Liberal unions, conservative labor: leaders fear rise of New Right
Is organized labor's future in the United States at stake in the 1980 election? Leaders of more than 100 unions that support President Carter say "yes." But when political rhetoric and exaggerations are stripped from the issues, most union leaders and a majority of their members do not think the outcome of the vote for the White House would threaten the union movement.
But an underlying issue in the 1980 campaign, in labor's view, is the possible influence of the emergent New Right on government policies if Ronald Reagan is elected. The New Right is a powerful coalition of business and conservative forces that, through political action committees, is spending millions of dollars on what is the most important face-off ever with labor.
Labor fears that a GOP victory, with more Republicans in Congress, would allow business and corporate leaders from the New Right to mastermind the economy and influence decisions on policies covering collective bargaining, labor-law reform, union shop contracts, job safety and health, prevailing wage rates, minimum wage changes, better health care, minimum wage changes, better health care, full employment, and public employee unionism. These are basic issues for labor in 1980.
Mr. Reagan once toyed with the idea of bringing labor unions further under the nation's anti-trust laws by, among other things, barring unions from industrywide bargaining. The AFL-CIO says this could weaken every union in the country. Mr. Carter says anti-trust laws were never intended to apply to unions , and Reagan says he also opposes such a restrint on bargaining -- a goal of many in the New Right.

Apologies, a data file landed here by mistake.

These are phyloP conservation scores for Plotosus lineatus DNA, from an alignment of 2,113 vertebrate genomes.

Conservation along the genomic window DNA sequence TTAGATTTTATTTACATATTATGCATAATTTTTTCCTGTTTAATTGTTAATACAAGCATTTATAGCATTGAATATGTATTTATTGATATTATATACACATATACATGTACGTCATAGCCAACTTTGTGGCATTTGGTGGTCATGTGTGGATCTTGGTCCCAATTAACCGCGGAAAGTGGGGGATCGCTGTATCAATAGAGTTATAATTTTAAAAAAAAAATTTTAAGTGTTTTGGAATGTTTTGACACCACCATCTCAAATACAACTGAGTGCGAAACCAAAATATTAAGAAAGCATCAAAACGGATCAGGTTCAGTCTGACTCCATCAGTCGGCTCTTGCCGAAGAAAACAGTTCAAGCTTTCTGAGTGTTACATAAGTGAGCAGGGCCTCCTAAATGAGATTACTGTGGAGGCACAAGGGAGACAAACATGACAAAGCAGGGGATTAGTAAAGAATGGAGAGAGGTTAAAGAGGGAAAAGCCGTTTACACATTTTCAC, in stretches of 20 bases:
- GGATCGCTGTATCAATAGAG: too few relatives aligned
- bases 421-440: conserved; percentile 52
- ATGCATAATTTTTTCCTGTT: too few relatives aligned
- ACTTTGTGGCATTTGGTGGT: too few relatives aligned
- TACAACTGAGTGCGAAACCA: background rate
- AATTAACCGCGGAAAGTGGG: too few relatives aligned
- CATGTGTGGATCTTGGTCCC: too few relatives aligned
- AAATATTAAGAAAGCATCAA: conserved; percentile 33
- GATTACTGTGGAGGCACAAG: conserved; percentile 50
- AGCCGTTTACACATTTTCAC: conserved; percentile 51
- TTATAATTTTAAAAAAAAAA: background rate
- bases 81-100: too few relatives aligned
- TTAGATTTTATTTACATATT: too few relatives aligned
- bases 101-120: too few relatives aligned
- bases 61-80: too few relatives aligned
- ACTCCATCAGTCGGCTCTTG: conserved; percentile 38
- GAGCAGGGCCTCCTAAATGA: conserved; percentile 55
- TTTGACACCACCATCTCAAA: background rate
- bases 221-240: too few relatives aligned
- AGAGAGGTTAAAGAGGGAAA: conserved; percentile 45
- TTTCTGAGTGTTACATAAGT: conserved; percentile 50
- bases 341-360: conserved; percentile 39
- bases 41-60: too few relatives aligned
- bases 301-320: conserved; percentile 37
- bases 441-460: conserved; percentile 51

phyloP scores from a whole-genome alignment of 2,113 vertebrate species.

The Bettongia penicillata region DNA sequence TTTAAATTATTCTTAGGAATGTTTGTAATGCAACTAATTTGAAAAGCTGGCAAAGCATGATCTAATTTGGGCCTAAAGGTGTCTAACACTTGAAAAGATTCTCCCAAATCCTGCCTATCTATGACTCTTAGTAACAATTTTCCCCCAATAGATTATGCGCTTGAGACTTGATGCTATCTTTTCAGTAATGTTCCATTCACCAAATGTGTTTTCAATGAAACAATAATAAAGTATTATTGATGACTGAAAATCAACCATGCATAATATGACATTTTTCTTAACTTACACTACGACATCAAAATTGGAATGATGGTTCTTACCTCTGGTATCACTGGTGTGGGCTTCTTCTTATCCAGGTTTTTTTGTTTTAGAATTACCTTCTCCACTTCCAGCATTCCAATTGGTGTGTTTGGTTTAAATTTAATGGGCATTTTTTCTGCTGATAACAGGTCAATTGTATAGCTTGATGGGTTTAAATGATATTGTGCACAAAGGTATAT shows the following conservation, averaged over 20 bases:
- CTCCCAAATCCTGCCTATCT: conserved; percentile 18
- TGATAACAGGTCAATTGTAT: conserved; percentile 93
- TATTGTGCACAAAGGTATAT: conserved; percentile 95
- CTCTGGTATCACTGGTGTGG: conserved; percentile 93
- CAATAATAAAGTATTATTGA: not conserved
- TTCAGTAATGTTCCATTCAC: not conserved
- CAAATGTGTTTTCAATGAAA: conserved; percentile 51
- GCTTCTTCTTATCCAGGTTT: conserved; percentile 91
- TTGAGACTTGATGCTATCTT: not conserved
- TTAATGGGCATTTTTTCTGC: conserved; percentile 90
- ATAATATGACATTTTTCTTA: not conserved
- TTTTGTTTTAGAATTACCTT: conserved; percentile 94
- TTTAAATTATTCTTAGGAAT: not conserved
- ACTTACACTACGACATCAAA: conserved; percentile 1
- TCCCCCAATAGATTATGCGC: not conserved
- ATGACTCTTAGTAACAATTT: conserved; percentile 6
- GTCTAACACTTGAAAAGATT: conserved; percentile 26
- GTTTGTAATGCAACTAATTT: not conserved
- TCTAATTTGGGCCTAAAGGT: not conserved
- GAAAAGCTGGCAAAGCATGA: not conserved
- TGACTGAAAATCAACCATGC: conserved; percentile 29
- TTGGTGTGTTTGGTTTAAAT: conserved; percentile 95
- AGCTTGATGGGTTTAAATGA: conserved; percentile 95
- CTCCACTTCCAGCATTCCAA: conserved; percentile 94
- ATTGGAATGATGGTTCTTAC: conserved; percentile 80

Carter, in line with labor thinking, supports strong enforcement of the Occupational Health and Safety Act. Reagan has dropped his original opposition to the act as it now is on statute books but still favors reform of OSHA, a position labor says would destroy its effectiveness. There is strong sentiment in the New Right to repeal or modify OSHA drastically to relieve business of its high costs and interference with management.
Although Georgia had a right-to-work law barring the union shop when he was governor, Carter tells labor he would now oppose a right-to-work law and that he would sign legislation to repeal existing state laws. Reagan's position is more equivocal.
Both candidates have programs for turning the economy around. Carter won labor support by advancing plans for "revitalization" of America's industrial base after consulting with the AFL-CIO. Labor also likes Carter's tax proposals better than Reagan's -- which, it contends, would benefit business and industry more than workers -- and it favors the President's support for a full-employment policy with a commitment to public jobs for the unemployed. Reagan opposes the creation of public-sector jobs.
Carter is for regular increases in the minimum wage as costs go up; Reagan has proposed a lower rate structure for youth jobs to put more of the young to work. Labor opposes such a change, arguing that it would take away jobs from adults. Unions also are wary of the Republican candidate's stand on the food stamp program and on his proposals for tougher requirements for unemployment compensation.
Unions have generally campaigned against Reagan with charges that his election would reverse decades of social progress. However, an AFL-CIO poll in late summer showed that Reagan's conservative views appealed to most union members.
The poll concluded that issues advanced by "right wing" politicians "appear to ring responsive notes in somewhat more than one-half of union members." It also noted that most members do not think it makes any difference which party is in control of Congress and the White House when it comes to union-restricting legislation.